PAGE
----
Woerden train disaster

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The Woerden train accident was a railway accident on 21 November 1960 at around 20:10 in Woerden, Netherlands near the Cattenbroek rail crossing.

Woerden train disaster is located in Utrecht (province)
Woerden train disaster
Woerden train disaster is located in Netherlands
Woerden train disaster
Date21 November 1960
Coordinates52°06′08″N 4°56′42″E / 52.1022°N 4.945°E / 52.1022; 4.945
Incident typeDerailment
CauseIgnoring temporary speed limit
Injured3 (seriously)
tens (minor)



The train involved in the crash, a DM80760 / Fac BD, was a British train from Hanover, Germany to Hook of Holland, Netherlands, carrying 151 on leave British military personnel and their families, including some 10 women and several children.[1] The crash was due to the train driver failing to notice a temporary speed limit and travelling too fast through that section of track. The train broke behind the second carriage and six of the eleven carriages derailed and tilted partially. Two people died, three people were seriously injured and many more received minor injuries.[2]

Ambulances from surrounding towns (Zwammerdam, Woerden, Bodegraven and Utrecht) were summoned. The rescue operation was difficult because the site of the disaster was only accessible via a muddy country road. Initially, people had to be carried by stretcher several hundred metres to the ambulances, although the rescue was subsequently better organized.[3] Some military personnel helped during the rescue operation while others were sent to Woerden railway station. Around 100 Nederlandse Spoorwegen staff started the clear up with cutting torches. Hours after the disaster, the uninjured passengers were taken, by bus, to Gouda whence they were transported to Hook of Holland by train.

The tracks were blocked in both directions. The overhead lines were destroyed and the overhead supports had fallen onto the tracks. The clear up work continued through the night and the following morning, when rail cranes were able to lift some carriages back onto the track. The day after the crash, train traffic resumed on one track while the president of the Nederlandse Spoorwegen, ir. J. Lohman, also visited the disaster site.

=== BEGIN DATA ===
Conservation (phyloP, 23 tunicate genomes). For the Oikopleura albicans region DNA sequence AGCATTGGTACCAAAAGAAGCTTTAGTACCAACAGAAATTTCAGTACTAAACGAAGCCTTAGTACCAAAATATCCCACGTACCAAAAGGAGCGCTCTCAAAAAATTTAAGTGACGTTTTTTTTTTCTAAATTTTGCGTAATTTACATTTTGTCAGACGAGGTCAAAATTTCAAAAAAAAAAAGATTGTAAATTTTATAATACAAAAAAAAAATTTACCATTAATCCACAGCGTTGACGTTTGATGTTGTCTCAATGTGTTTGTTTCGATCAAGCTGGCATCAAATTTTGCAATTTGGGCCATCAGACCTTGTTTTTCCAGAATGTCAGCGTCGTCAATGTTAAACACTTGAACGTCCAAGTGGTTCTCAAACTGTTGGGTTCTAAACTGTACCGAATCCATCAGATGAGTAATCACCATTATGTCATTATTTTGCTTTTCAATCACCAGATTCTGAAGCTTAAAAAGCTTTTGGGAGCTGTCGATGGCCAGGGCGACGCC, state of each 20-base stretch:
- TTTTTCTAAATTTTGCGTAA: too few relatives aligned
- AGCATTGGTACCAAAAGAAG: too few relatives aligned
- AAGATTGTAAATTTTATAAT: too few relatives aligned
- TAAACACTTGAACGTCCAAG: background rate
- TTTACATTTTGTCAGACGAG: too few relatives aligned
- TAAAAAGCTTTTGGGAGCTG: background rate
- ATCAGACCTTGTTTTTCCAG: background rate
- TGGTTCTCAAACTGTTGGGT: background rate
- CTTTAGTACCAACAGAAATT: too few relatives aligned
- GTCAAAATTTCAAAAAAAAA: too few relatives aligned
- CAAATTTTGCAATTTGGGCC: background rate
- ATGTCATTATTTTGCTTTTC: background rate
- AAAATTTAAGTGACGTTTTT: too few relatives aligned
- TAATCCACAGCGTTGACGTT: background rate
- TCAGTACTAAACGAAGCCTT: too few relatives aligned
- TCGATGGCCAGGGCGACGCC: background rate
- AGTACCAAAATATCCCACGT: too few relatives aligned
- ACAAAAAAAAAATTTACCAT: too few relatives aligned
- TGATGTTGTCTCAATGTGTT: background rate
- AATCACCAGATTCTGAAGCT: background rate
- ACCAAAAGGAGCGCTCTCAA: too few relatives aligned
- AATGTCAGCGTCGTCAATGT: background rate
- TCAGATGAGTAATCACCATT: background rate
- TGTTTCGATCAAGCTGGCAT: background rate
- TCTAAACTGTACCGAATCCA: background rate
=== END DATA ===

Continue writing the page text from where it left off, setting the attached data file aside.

One of the two people who was killed was Heinz Schmodta, a 62-year-old German cook. The other person was Raymond Albert Miller, a 19-year-old British able seaman from Spennymoor, Co. Durham, England. Just before the crash he went to the toilet in the fourth carriage and was crushed by the concertina effect. With the help of cutting torches his body was removed from the train.

The injured included a train guard, who was hurled out of the train.



Due to track works there was a temporary speed limit of 40 km/h which was indicated with special signs. According to statements, the train was travelling at a speed of 90 km/h at the time of the crash.



  1. ^ De spoorwegramp te Woerden Leidse Courant, 22 November 1960 (pag 1)
  2. ^ Jongerius, René (1993). Spoorwegongevallen in Nederland 1839-1993. Deel 22 in de boekenreeks van de NVBS (in Dutch). Schuyt & Co (Haarlem). ISBN 9060973410.
  3. ^ Nederlands Instituut voor Beeld en Geluid (7 November 2013). "Vliegramp Franeker en treinongeluk Woerden op zelfde dag (1960)" – via YouTube.